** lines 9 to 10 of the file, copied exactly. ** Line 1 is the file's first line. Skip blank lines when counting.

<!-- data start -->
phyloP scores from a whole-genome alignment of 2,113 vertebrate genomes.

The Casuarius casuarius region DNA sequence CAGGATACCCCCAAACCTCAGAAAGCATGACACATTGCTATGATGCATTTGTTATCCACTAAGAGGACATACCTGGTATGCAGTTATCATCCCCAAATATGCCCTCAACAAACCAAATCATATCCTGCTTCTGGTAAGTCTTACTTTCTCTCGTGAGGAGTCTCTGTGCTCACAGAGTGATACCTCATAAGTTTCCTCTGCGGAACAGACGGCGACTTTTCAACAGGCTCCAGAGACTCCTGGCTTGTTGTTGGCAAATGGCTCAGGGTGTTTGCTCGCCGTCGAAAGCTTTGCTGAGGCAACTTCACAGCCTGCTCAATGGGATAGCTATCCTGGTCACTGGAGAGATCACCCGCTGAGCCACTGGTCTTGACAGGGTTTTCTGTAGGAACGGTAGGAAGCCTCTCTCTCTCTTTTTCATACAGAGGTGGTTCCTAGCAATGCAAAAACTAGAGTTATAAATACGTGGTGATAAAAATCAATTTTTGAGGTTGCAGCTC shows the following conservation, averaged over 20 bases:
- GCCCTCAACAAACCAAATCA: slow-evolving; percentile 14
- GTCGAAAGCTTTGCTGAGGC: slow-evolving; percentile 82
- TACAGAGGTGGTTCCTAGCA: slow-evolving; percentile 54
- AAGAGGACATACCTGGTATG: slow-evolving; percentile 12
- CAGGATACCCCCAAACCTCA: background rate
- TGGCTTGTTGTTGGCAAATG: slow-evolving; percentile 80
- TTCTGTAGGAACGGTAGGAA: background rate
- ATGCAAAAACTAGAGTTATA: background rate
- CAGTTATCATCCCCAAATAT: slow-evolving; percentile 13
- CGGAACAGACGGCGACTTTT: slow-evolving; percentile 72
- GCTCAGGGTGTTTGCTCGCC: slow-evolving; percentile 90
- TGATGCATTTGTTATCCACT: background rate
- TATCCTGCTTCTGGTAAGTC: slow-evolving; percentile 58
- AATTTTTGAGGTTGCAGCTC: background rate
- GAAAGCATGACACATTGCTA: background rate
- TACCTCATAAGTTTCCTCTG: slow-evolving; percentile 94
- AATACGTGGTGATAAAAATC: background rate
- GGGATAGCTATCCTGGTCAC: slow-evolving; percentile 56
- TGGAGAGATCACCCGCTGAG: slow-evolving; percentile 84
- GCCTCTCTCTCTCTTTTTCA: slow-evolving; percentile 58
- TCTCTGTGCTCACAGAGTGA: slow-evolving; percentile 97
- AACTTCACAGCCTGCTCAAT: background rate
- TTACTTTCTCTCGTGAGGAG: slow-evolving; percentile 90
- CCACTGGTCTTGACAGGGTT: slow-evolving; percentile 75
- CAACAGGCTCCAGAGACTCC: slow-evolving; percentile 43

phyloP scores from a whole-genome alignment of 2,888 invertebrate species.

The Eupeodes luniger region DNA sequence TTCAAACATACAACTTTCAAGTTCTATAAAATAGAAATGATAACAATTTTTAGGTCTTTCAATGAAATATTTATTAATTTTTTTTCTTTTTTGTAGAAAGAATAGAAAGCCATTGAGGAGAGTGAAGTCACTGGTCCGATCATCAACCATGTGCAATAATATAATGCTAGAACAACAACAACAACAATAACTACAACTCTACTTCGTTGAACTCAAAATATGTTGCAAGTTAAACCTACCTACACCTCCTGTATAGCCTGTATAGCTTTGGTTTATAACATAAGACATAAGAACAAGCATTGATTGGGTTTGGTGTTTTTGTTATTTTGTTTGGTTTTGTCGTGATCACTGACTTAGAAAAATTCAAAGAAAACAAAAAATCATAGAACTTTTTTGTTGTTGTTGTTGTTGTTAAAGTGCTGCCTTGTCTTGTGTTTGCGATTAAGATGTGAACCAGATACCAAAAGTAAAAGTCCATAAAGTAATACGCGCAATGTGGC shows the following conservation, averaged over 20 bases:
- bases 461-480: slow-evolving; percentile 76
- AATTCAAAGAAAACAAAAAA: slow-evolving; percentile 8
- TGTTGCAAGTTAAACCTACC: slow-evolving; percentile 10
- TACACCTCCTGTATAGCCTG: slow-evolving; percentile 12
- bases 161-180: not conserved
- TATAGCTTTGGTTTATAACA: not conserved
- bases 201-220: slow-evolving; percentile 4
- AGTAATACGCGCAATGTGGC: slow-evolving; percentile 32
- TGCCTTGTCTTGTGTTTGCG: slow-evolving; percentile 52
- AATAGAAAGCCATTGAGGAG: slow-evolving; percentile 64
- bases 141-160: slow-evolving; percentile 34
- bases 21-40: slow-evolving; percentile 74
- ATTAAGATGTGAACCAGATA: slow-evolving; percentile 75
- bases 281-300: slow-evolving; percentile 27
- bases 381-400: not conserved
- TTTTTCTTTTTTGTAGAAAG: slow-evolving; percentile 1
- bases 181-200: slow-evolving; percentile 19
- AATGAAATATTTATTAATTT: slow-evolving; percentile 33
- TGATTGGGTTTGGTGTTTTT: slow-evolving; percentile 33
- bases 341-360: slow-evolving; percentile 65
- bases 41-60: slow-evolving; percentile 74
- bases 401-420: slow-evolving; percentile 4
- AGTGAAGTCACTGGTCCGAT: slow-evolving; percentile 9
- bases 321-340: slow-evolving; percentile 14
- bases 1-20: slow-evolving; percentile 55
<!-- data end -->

- TTCTGTAGGAACGGTAGGAA: background rate
- ATGCAAAAACTAGAGTTATA: background rate